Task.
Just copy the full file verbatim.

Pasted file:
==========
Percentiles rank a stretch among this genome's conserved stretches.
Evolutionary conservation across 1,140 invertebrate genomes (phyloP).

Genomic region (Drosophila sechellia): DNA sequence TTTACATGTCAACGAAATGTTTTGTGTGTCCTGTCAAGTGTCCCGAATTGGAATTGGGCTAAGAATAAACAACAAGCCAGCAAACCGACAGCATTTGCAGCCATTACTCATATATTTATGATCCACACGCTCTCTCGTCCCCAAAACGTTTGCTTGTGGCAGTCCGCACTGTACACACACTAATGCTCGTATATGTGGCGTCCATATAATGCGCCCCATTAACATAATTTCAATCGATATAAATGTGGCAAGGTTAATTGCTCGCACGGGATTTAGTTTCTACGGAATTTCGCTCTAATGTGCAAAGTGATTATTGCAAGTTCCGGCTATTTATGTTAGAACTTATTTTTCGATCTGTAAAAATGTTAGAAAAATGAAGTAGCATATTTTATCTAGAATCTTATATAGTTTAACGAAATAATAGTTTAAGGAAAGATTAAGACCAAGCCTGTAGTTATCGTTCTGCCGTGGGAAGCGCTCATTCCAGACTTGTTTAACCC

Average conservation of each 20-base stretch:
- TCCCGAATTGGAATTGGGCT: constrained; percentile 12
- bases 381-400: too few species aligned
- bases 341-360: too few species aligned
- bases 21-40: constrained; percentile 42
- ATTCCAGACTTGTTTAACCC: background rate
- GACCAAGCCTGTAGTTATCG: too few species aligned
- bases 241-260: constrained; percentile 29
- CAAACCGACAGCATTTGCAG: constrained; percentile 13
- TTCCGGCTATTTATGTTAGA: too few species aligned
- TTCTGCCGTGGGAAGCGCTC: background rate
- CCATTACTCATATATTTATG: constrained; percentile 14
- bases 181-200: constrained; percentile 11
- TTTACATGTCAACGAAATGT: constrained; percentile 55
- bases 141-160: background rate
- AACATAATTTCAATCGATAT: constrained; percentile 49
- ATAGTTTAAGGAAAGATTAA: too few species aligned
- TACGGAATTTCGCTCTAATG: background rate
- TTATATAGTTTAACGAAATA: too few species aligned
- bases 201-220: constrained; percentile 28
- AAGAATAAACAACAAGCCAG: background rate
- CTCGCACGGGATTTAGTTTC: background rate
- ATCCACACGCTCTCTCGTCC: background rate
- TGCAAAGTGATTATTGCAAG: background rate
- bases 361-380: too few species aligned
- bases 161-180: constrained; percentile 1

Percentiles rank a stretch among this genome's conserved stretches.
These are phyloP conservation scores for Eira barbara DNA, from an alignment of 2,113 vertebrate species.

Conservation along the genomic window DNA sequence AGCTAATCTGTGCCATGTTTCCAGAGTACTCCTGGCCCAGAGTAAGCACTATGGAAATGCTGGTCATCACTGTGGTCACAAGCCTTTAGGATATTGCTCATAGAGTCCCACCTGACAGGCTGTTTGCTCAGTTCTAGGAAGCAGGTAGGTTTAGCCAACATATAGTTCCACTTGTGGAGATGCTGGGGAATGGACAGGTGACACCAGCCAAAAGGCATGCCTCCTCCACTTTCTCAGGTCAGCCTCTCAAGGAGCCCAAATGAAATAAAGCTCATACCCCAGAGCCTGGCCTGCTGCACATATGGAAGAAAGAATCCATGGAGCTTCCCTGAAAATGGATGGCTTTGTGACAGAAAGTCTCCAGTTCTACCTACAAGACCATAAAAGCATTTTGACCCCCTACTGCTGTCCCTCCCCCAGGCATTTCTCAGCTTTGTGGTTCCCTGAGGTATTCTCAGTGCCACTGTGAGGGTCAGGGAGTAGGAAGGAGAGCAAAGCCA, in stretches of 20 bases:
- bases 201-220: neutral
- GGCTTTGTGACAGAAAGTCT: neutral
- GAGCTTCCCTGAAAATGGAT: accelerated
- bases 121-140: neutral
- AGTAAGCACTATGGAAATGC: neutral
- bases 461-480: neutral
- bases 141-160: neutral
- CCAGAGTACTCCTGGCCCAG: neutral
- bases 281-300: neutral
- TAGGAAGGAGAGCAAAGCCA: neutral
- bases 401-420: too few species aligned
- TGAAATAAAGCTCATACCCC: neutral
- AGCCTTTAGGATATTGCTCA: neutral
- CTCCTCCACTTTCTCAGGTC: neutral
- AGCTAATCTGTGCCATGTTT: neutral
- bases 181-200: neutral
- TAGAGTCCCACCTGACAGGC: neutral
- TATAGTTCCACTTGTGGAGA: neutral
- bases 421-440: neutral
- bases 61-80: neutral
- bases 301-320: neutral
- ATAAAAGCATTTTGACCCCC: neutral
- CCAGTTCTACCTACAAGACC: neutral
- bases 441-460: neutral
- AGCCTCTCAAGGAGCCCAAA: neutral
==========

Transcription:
Percentiles rank a stretch among this genome's conserved stretches.
Evolutionary conservation across 1,140 invertebrate genomes (phyloP).

Genomic region (Drosophila sechellia): DNA sequence TTTACATGTCAACGAAATGTTTTGTGTGTCCTGTCAAGTGTCCCGAATTGGAATTGGGCTAAGAATAAACAACAAGCCAGCAAACCGACAGCATTTGCAGCCATTACTCATATATTTATGATCCACACGCTCTCTCGTCCCCAAAACGTTTGCTTGTGGCAGTCCGCACTGTACACACACTAATGCTCGTATATGTGGCGTCCATATAATGCGCCCCATTAACATAATTTCAATCGATATAAATGTGGCAAGGTTAATTGCTCGCACGGGATTTAGTTTCTACGGAATTTCGCTCTAATGTGCAAAGTGATTATTGCAAGTTCCGGCTATTTATGTTAGAACTTATTTTTCGATCTGTAAAAATGTTAGAAAAATGAAGTAGCATATTTTATCTAGAATCTTATATAGTTTAACGAAATAATAGTTTAAGGAAAGATTAAGACCAAGCCTGTAGTTATCGTTCTGCCGTGGGAAGCGCTCATTCCAGACTTGTTTAACCC

Average conservation of each 20-base stretch:
- TCCCGAATTGGAATTGGGCT: constrained; percentile 12
- bases 381-400: too few species aligned
- bases 341-360: too few species aligned
- bases 21-40: constrained; percentile 42
- ATTCCAGACTTGTTTAACCC: background rate
- GACCAAGCCTGTAGTTATCG: too few species aligned
- bases 241-260: constrained; percentile 29
- CAAACCGACAGCATTTGCAG: constrained; percentile 13
- TTCCGGCTATTTATGTTAGA: too few species aligned
- TTCTGCCGTGGGAAGCGCTC: background rate
- CCATTACTCATATATTTATG: constrained; percentile 14
- bases 181-200: constrained; percentile 11
- TTTACATGTCAACGAAATGT: constrained; percentile 55
- bases 141-160: background rate
- AACATAATTTCAATCGATAT: constrained; percentile 49
- ATAGTTTAAGGAAAGATTAA: too few species aligned
- TACGGAATTTCGCTCTAATG: background rate
- TTATATAGTTTAACGAAATA: too few species aligned
- bases 201-220: constrained; percentile 28
- AAGAATAAACAACAAGCCAG: background rate
- CTCGCACGGGATTTAGTTTC: background rate
- ATCCACACGCTCTCTCGTCC: background rate
- TGCAAAGTGATTATTGCAAG: background rate
- bases 361-380: too few species aligned
- bases 161-180: constrained; percentile 1

Percentiles rank a stretch among this genome's conserved stretches.
These are phyloP conservation scores for Eira barbara DNA, from an alignment of 2,113 vertebrate species.

Conservation along the genomic window DNA sequence AGCTAATCTGTGCCATGTTTCCAGAGTACTCCTGGCCCAGAGTAAGCACTATGGAAATGCTGGTCATCACTGTGGTCACAAGCCTTTAGGATATTGCTCATAGAGTCCCACCTGACAGGCTGTTTGCTCAGTTCTAGGAAGCAGGTAGGTTTAGCCAACATATAGTTCCACTTGTGGAGATGCTGGGGAATGGACAGGTGACACCAGCCAAAAGGCATGCCTCCTCCACTTTCTCAGGTCAGCCTCTCAAGGAGCCCAAATGAAATAAAGCTCATACCCCAGAGCCTGGCCTGCTGCACATATGGAAGAAAGAATCCATGGAGCTTCCCTGAAAATGGATGGCTTTGTGACAGAAAGTCTCCAGTTCTACCTACAAGACCATAAAAGCATTTTGACCCCCTACTGCTGTCCCTCCCCCAGGCATTTCTCAGCTTTGTGGTTCCCTGAGGTATTCTCAGTGCCACTGTGAGGGTCAGGGAGTAGGAAGGAGAGCAAAGCCA, in stretches of 20 bases:
- bases 201-220: neutral
- GGCTTTGTGACAGAAAGTCT: neutral
- GAGCTTCCCTGAAAATGGAT: accelerated
- bases 121-140: neutral
- AGTAAGCACTATGGAAATGC: neutral
- bases 461-480: neutral
- bases 141-160: neutral
- CCAGAGTACTCCTGGCCCAG: neutral
- bases 281-300: neutral
- TAGGAAGGAGAGCAAAGCCA: neutral
- bases 401-420: too few species aligned
- TGAAATAAAGCTCATACCCC: neutral
- AGCCTTTAGGATATTGCTCA: neutral
- CTCCTCCACTTTCTCAGGTC: neutral
- AGCTAATCTGTGCCATGTTT: neutral
- bases 181-200: neutral
- TAGAGTCCCACCTGACAGGC: neutral
- TATAGTTCCACTTGTGGAGA: neutral
- bases 421-440: neutral
- bases 61-80: neutral
- bases 301-320: neutral
- ATAAAAGCATTTTGACCCCC: neutral
- CCAGTTCTACCTACAAGACC: neutral
- bases 441-460: neutral
- AGCCTCTCAAGGAGCCCAAA: neutral